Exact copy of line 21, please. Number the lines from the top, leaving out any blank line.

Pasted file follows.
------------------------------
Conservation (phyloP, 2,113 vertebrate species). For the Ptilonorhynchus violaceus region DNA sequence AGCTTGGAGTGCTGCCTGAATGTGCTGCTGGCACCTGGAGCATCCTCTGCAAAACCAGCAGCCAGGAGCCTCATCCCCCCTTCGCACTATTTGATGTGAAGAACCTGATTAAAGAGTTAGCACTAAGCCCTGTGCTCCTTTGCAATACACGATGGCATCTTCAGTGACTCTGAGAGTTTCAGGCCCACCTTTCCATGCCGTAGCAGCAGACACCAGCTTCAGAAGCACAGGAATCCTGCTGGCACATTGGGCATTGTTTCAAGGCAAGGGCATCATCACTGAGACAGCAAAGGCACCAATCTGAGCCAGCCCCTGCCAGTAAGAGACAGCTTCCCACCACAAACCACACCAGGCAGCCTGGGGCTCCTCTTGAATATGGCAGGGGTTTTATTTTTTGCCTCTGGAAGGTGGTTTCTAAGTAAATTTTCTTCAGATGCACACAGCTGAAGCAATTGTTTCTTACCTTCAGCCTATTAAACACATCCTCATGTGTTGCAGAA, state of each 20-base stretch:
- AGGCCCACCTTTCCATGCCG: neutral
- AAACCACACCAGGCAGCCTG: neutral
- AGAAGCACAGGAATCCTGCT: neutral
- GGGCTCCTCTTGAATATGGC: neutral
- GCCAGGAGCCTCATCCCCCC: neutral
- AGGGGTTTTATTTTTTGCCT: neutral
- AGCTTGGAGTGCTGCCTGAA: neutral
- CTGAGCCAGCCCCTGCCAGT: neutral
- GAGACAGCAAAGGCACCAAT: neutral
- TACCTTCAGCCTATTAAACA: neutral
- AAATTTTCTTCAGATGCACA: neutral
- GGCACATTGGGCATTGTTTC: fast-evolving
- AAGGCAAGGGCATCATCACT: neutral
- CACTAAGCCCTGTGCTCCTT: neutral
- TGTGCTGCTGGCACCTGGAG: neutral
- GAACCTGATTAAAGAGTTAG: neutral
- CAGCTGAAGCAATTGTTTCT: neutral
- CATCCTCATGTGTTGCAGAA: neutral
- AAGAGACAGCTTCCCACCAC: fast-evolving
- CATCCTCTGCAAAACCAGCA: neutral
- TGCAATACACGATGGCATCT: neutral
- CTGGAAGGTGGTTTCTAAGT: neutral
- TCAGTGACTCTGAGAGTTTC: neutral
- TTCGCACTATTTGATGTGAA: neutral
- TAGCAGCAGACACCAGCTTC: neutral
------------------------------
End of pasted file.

- CATCCTCTGCAAAACCAGCA: neutral